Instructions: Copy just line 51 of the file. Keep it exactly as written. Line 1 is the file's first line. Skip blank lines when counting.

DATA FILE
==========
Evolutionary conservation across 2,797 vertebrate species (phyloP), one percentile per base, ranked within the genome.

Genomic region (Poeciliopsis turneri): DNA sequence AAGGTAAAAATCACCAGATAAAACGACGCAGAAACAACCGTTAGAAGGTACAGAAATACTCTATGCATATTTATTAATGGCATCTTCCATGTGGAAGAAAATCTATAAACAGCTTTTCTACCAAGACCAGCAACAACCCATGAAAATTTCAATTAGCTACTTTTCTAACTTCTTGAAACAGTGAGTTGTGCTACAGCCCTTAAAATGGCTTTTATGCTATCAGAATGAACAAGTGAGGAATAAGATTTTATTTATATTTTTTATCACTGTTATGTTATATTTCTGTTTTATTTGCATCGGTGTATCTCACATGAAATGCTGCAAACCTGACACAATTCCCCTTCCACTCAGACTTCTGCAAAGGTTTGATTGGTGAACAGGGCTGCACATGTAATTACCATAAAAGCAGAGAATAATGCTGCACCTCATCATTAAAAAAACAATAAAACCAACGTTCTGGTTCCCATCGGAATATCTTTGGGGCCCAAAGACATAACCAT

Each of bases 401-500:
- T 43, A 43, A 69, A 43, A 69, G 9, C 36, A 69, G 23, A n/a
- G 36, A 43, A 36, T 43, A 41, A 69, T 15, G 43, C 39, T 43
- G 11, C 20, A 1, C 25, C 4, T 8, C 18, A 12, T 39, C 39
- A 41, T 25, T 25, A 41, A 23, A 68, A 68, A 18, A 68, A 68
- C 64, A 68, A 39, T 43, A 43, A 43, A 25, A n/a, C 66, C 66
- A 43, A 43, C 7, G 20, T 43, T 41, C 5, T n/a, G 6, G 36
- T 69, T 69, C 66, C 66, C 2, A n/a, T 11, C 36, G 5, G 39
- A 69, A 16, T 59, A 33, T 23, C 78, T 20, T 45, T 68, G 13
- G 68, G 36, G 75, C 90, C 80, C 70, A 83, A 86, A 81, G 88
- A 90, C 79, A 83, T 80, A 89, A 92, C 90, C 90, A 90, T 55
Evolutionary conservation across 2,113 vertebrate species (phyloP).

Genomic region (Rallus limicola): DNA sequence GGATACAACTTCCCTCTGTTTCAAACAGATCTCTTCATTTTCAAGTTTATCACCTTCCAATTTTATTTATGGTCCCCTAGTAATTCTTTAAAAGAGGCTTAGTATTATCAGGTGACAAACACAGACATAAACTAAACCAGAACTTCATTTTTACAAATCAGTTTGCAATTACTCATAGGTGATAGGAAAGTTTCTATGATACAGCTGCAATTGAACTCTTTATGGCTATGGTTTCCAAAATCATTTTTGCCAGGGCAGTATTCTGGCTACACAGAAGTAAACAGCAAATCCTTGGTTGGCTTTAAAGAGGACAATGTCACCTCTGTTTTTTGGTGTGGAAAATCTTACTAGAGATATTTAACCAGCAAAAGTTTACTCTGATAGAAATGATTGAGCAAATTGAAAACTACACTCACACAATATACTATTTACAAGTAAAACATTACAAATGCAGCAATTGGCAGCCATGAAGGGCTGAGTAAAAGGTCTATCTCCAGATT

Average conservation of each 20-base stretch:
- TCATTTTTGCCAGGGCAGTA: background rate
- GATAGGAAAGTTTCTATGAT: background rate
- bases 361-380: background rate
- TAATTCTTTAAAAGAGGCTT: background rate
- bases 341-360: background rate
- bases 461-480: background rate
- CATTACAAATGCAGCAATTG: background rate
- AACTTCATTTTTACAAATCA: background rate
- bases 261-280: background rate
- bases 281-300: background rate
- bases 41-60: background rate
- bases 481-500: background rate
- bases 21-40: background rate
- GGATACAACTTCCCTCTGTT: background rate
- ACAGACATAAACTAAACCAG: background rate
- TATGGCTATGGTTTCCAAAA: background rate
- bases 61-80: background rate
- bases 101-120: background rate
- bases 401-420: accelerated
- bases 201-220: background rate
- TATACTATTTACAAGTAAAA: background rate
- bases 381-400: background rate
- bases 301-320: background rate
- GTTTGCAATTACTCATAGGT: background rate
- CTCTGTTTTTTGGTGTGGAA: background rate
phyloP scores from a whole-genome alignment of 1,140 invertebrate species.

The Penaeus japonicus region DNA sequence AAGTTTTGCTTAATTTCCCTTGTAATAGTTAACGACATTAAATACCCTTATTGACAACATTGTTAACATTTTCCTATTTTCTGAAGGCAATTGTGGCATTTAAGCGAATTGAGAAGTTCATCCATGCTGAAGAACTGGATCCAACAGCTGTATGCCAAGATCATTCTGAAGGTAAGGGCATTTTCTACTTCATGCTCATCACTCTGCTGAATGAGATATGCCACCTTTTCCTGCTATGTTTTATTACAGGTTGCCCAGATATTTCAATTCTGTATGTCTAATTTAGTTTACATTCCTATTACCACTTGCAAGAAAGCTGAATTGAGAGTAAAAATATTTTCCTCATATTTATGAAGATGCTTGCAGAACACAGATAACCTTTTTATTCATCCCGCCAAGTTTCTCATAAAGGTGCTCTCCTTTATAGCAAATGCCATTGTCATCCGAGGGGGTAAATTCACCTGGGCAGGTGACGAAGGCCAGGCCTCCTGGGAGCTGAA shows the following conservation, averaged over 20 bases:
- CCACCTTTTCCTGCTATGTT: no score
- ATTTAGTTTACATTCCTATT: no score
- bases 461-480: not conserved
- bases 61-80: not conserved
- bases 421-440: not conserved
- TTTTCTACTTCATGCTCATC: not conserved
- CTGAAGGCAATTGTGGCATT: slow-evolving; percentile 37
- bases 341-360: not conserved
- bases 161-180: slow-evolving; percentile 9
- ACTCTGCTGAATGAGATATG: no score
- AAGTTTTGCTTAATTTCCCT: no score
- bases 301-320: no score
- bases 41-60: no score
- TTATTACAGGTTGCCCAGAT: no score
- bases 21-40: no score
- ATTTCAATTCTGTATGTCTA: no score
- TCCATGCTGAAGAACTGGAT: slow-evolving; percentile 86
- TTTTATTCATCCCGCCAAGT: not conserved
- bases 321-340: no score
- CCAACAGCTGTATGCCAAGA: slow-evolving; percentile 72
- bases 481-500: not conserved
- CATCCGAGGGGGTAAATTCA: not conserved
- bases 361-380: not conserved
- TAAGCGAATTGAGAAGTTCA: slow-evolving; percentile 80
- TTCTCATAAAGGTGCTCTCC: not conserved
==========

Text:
- bases 341-360: not conserved